Petey
by Ben Mikaelson
Book Jacket
Kirkus Copyright © Kirkus Reviews, used with permission. 9780786804269 Born in 1920 with cerebral palsy and dismissed by ignorant doctors as feeble-minded, Petey Corbin spends all but the first two years of his long life institutionalized, his world barely larger than the walls of an asylum ward or, much later, nursing home. Within those walls, further imprisoned in an uncontrollable, atrophied body, he nonetheless experiences joy and love, sorrow, loss, and triumph as intensely as anyone on the outside. Able to communicate only with rudimentary sounds and facial expressions, he makes a series of friends through the years; as a very old man in a 1990s setting, he comes into contact with Trevor, a teenager who defends the old man against a trio of bullies, and remains a loyal companion through his final illness. This is actually two books in one, as with a midstream switch in point-of-view as the story becomes Trevor's, focusing on his inner growth as he overcomes his initial disgust to become Petey's friend. Mikaelsen portrays the places in which Petey is kept in (somewhat) less horrific terms than Kate Seago did in Matthew Unstrung (1998), and surrounds him with good-hearted people (even Petey's parents are drawn sympathetically?they are plunged into poverty during his first two years by the bills his care entails). There are no accusations here, and despite some overly sentimentalized passages, the message comes through that every being deserves care, respect, and a chance to make a difference. (Fiction. 11-13)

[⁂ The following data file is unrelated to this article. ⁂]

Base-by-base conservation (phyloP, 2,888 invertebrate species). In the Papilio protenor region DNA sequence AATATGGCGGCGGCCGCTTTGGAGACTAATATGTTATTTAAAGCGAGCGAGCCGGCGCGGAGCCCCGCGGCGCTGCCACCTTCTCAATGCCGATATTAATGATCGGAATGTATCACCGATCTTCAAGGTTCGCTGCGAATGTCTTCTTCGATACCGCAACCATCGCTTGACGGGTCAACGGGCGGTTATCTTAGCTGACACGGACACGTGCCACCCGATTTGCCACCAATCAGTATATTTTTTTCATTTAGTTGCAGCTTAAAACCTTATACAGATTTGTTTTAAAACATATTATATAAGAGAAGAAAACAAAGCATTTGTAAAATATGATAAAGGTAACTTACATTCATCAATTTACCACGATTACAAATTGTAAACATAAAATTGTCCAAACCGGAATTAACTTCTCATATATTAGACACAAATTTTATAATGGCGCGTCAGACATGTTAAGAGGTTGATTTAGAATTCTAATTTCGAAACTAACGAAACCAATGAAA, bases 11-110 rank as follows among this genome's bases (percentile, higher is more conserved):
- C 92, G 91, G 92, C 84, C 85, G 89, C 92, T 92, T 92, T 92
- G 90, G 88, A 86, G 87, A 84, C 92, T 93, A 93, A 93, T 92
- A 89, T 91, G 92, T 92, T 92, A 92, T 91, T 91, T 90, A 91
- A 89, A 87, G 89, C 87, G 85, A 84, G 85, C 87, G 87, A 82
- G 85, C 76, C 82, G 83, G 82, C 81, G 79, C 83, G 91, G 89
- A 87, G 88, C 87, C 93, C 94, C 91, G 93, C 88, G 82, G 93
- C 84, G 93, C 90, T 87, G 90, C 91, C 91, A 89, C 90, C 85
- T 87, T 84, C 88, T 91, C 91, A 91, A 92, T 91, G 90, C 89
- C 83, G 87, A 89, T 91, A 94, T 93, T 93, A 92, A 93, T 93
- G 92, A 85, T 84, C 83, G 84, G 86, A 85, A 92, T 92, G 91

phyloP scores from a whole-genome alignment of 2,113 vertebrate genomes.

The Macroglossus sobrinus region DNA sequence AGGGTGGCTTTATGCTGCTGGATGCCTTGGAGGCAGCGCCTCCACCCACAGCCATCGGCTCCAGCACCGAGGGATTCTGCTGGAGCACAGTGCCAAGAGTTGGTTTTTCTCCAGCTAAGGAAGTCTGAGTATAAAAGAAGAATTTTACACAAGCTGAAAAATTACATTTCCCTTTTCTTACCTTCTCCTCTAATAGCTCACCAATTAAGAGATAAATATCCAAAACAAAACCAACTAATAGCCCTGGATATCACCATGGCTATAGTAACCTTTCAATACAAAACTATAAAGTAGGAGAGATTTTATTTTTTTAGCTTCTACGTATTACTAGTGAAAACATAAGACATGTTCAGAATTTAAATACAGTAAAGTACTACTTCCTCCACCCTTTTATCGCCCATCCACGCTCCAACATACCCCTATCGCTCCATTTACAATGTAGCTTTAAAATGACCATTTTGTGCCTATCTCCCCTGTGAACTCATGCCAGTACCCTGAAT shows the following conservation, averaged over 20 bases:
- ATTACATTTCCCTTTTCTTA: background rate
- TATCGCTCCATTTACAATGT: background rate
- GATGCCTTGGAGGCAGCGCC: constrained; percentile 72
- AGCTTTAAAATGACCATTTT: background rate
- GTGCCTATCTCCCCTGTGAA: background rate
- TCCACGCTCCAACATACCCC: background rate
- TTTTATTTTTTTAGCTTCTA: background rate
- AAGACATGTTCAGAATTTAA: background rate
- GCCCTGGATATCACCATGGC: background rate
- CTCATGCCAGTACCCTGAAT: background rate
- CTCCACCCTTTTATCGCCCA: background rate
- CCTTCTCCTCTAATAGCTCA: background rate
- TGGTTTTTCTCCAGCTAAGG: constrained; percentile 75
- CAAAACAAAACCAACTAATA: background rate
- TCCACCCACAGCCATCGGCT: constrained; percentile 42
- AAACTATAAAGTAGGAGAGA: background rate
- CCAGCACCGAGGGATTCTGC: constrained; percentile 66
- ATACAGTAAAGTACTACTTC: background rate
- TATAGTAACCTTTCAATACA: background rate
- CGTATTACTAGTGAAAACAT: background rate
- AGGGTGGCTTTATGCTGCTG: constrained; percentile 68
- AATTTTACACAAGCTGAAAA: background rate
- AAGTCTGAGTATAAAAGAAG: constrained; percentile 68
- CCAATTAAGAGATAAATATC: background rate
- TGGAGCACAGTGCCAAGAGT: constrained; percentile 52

Kirkus Copyright © Kirkus Reviews, used with permission. Born in 1920 with cerebral palsy and dismissed by ignorant doctors as feeble-minded, Petey Corbin spends all but the first two years of his long life institutionalized, his world barely larger than the walls of an asylum ward or, much later, nursing home. Within those walls, further imprisoned in an uncontrollable, atrophied body, he nonetheless experiences joy and love, sorrow, loss, and triumph as intensely as anyone on the outside. Able to communicate only with rudimentary sounds and facial expressions, he makes a series of friends through the years; as a very old man in a 1990s setting, he comes into contact with Trevor, a teenager who defends the old man against a trio of bullies, and remains a loyal companion through his final illness. This is actually two books in one, as with a midstream switch in point-of-view as the story becomes Trevor's, focusing on his inner growth as he overcomes his initial disgust to become Petey's friend. Mikaelsen portrays the places in which Petey is kept in (somewhat) less horrific terms than Kate Seago did in Matthew Unstrung (1998), and surrounds him with good-hearted people (even Petey's parents are drawn sympathetically--they are plunged into poverty during his first two years by the bills his care entails). There are no accusations here, and despite some overly sentimentalized passages, the message comes through that every being deserves care, respect, and a chance to make a difference. Copyright ©Kirkus Reviews, used with permission.
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